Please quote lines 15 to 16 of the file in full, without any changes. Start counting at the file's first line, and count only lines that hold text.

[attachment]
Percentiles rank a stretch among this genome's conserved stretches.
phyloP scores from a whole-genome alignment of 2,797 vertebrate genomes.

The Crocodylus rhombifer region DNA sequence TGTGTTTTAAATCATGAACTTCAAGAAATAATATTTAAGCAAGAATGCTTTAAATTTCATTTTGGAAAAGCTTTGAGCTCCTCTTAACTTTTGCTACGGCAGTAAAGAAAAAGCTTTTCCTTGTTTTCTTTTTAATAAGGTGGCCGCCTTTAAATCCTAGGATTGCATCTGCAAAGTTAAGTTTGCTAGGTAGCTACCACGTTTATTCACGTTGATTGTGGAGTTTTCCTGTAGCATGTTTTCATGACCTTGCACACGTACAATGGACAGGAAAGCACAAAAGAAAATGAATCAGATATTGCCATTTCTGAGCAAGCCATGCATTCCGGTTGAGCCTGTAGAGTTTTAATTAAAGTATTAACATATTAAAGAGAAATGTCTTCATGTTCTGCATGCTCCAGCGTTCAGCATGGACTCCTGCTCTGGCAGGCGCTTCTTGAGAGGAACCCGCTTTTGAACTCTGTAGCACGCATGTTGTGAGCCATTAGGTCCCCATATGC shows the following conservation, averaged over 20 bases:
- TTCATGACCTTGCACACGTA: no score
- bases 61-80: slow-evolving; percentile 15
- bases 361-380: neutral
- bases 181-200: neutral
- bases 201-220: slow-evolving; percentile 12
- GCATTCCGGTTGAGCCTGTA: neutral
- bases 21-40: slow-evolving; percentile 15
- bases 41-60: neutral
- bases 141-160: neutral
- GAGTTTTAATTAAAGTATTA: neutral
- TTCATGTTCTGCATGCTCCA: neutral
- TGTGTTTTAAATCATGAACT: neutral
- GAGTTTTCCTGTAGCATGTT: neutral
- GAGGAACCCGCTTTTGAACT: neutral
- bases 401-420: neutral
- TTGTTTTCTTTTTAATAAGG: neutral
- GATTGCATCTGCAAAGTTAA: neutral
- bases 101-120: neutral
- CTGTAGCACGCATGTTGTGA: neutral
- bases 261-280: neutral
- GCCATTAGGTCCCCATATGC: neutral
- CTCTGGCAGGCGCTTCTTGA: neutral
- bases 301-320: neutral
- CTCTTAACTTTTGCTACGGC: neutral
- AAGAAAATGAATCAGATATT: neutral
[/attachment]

- TGTGTTTTAAATCATGAACT: neutral
- GAGTTTTCCTGTAGCATGTT: neutral